Background: The pathogenesis and clinicopathologic characteristics of Epstein–Barr virus (EBV)-negative lymphoepithelioma-like gastric carcinoma (LELC) are still unclear. In addition, it remains controversial whether EBV infection itself affects the prognosis of LELC. Methods: Between 1995 and 2011, 145 LELC patients (124 patients with EBV infection and 21 patients without EBV infection) underwent radical gastrectomy with D2 lymph node dissection. The clinicopathologic features and prognosis of EBV-negative LELC cases were compared with those of EBV-positive LELC cases. The median duration of follow-up after surgery was 55 months. Microsatellite instability (MSI) analysis was performed on 20 EBV-negative LELC cases. Results: EBV-negative LELC accounted for 14.5 % of the total LELC cases. EBV-negative LELC was significantly associated with older age, female sex, advanced T stage, and advanced American Joint Committee on Cancer (AJCC) tumor stage compared with EBV-positive LELC. In univariate analysis, patients with EBV-negative LELC had significantly shorter overall, disease-specific, and recurrence-free survival than those with EBV-positive LELC. The 5-year overall survival rates were 81.0 % for patients with EBV-negative LELC and 96.2 % for patients with EBV-positive LELC. In a Cox proportional hazards model, EBV infection, age, and AJCC tumor stage were identified as independent predictors of overall survival. MSI-high, MSI-low, and microsatellite-stable tumors accounted for 25, 10, and 65 % of EBV-negative LELC cases, respectively. MSI status did not affect the prognosis of EBV-negative LELC cases. Conclusions: EBV infection serves as an independent predictor of survival in patients with LELC. EBV-negative LELC exhibited clinicopathologic features and prognosis distinct from those of EBV-positive LELC.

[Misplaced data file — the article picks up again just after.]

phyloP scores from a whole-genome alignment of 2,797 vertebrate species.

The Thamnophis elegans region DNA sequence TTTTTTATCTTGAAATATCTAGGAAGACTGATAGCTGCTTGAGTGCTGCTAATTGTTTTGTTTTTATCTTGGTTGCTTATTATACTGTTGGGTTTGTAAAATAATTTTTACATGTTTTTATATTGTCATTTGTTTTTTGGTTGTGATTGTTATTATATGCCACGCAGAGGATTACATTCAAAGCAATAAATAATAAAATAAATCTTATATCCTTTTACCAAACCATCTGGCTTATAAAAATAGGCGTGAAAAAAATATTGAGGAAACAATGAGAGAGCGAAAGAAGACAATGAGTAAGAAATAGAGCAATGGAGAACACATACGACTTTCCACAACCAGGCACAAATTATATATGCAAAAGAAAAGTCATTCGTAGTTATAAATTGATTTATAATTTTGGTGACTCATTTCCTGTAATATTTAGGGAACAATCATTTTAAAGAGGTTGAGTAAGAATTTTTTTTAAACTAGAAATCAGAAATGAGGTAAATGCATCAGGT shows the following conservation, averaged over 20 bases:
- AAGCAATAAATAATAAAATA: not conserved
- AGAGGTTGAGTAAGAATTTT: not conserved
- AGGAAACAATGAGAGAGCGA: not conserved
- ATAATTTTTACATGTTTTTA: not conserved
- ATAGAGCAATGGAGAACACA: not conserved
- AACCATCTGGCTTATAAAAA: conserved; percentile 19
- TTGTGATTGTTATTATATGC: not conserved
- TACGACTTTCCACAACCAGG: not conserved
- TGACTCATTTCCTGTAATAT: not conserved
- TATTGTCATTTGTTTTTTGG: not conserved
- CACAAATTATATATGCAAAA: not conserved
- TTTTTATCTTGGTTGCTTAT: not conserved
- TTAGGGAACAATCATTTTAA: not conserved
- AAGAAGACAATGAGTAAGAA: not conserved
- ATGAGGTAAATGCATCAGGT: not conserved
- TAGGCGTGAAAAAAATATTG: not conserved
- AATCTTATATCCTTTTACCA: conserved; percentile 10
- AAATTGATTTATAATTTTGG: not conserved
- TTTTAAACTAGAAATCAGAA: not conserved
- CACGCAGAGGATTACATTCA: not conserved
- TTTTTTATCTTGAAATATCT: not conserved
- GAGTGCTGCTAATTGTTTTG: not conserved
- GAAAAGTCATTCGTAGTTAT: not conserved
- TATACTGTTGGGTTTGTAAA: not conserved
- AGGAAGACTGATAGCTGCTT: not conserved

- Epstein–Barr virus
- Lymphoepithelioma-like gastric carcinoma